March 2020 Arrivals (Without New Rule)
and Actual Arrivals


Ports
of Entry
Expected
March 2020
Arrivals Without
New Rule
Actual
March 2020
Arrivals
Number
Difference
Percent
Difference
San Ysidro, Calif. 3,393,049 2,167,567 -1,225,482 -36.10%
El Paso, Texas 2,336,858 1,149,044 -1,187,814 -50.80%
Laredo, Texas 1,257,613 864,836 -392,777 -31.70%
Otay Mesa, Calif. 1,149,798 763,496 -386,302 -33.60%
Hidalgo, Texas 899,559 752,242 -147,317 -16.40%
Total for Five
Southern Ports
9,036,877 5,697,185 -3,339,692 -37.00%
         
Buffalo, N.Y. 843,057 301,206 -541,851 -64.30%
Detroit, Mich. 615,965 283,772 -332,193 -53.90%
Blaine, Wash. 698,654 204,213 -494,441 -70.80%
Port Huron, Mich. 222,240 92,890 -129,350 -58.20%
Champlain-Point
Rouses, N.Y.
194,382 76,785 -117,597 -60.40%
Total for Five
Northern Ports
2,574,298 958,866 -1,615,432 -62.80%

Source: Estimates made by the Center for Immigration Studies,
based on U.S. Department of Transportation data.


This brings us to this question: Why were the reduction rates so much higher in one direction than in the other, with the U.S. strictures, at least formally, seeming to be the same for both frontiers? And there was a major difference. It was about five-eighths on the northern border and only three-eighths on the southern border.

There would seem to be three possible sets of variables, in probably this order:

  1. The attitudes of the people at the two borders;
  2. The formal postures of the Canadian and Mexican governments; and
  3. Perhaps some variations in the rigor of U.S. policies, port to port.

It would seem that Canadians feared entering the United States at this time more than Mexicans did. I also suspect that the daily shopping that goes both ways at the southern border is much more significant there than it is at the northern one. While doing a study of labor markets at the two borders decades ago for the Labor Department, I noted a complex set of shopping practices at the southern border, with people driving (or walking) south for relatively low-tech products (baked goods, clothes, and auto body repairs) while others went North for gasoline (it was then more pure on our side of the line), and for meat.

Some of these forces played out in my own family, as my daughter-in-law has an aged father (95) in Canada; she and my son were going to visit him in later March but did not go for fear of the border closing. They figured that they (although U.S. citizens) might not be able to cross back into the United States and thus be stuck in Canada. The Trump ruling allows citizen crossings back to the United States, but they did not know that at the time.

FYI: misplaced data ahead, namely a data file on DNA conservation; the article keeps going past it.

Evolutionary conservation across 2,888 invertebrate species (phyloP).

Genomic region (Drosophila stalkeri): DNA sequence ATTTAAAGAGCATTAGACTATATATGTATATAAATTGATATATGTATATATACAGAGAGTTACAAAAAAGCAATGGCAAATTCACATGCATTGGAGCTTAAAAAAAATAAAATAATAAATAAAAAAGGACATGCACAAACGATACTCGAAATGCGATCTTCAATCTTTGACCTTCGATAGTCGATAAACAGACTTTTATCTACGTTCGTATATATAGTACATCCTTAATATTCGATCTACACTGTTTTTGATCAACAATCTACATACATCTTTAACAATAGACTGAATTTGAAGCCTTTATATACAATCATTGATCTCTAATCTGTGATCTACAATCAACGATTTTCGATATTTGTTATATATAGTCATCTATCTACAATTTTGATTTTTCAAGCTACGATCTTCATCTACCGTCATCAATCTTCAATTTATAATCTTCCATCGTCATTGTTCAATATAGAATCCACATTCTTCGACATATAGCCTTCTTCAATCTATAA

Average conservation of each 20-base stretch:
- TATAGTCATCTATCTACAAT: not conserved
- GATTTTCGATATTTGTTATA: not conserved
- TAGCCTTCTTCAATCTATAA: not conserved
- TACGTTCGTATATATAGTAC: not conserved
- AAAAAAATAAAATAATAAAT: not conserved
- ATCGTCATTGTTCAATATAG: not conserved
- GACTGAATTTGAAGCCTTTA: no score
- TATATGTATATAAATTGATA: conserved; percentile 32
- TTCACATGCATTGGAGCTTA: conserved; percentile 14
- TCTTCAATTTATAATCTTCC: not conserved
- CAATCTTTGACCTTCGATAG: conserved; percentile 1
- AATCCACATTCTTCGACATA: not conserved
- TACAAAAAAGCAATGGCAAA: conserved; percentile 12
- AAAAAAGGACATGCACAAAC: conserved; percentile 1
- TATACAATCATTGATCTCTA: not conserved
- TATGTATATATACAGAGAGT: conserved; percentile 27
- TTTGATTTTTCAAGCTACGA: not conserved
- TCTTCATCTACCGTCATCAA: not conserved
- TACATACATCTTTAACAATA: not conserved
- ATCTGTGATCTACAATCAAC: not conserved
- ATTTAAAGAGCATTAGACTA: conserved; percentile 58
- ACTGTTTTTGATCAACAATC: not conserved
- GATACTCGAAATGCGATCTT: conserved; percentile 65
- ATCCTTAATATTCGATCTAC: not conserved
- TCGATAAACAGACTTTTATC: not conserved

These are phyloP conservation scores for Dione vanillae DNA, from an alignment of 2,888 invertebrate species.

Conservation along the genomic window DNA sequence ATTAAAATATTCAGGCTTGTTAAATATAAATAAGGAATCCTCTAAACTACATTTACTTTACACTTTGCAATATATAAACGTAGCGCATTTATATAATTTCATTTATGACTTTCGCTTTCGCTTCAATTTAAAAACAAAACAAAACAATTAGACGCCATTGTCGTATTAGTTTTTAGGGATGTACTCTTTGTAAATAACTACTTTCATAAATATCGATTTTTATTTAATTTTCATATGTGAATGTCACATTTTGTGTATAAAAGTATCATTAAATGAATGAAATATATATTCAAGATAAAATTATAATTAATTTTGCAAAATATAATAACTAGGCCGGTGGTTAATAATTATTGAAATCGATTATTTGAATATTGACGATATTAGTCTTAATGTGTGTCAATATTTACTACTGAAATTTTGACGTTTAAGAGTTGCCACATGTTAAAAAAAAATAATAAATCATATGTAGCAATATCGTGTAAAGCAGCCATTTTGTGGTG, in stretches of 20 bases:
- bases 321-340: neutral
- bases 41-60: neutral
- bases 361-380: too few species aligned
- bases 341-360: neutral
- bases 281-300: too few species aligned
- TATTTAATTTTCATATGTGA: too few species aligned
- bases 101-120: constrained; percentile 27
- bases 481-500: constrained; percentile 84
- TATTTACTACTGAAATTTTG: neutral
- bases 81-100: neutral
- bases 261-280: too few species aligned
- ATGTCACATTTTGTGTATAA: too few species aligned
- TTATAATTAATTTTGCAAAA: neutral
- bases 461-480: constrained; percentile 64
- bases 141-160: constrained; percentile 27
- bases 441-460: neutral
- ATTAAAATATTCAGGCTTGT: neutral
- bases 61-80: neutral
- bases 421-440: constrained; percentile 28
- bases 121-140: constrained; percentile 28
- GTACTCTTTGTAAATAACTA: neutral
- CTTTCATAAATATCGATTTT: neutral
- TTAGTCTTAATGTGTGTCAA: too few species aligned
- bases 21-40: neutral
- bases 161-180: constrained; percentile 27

A second possible explanation would be that the much different postures of the Mexican and the Canadian governments on the virus influenced people's thinking. Canada moved more quickly to lockdowns than we did, while the Mexican government (like the one in Brazil) did little to contain the virus.

A third, at least theoretical, possibility is that actual U.S. policy varied either regionally or locally. We do not have a good feel for that.

We will report again on these movements as more data becomes available.

Our Estimation Technique. We assumed that we could roughly estimate the level of March 2020 arrivals had there been no restrictive rule. We could do this by assuming that the projected arrivals in March 2020 would relate to the actual arrivals in February 2020, about the way the arrivals in March 2019 related to the arrivals in February 2019.

However, we knew that, generally, there would be more March than February arrivals at the southern border, anyway, as the spring approached. And we were aware of another complication: February had 28 days in 2019 and 29 days in 2020.

Bearing all that in mind, and working with data from the largest land port of them all, San Ysidro, just south of San Diego, we did a multi-step trial run with the following results.


Table 3. Trial Run for the San Ysidro Port of Entry


Step Concept Number
or Ratio
1 Total crossers, February 2019 2,485,565
2 Average daily, February 2019 88,770
3 Total crossers, March 2019 2,983,558
4 Average daily, March 2019 96,244
5 Ratio of steps 2/4 (the February/March ratio) 100:108
6 Total actual crossers, February 2020 2,927,661
7 Average daily, February 2020 100,954
8 Using ratio above, expected daily, March 2020 109,453
9 Expected March arrivals 3,393,049
10 Actual March arrivals 2,167,567
12 Apparent shortfall, March 2020 1,225,482

We then used this model for all of the five biggest ports of entry on the two frontiers. There do not seem to be border-wide data on arrivals and, besides, we were interested in port-by-port differences.

Getting back to San Ysidro, we found a reduction of 36.1 percent from expectations for March 2020, despite the new rulings being in effect for only about a third of the month.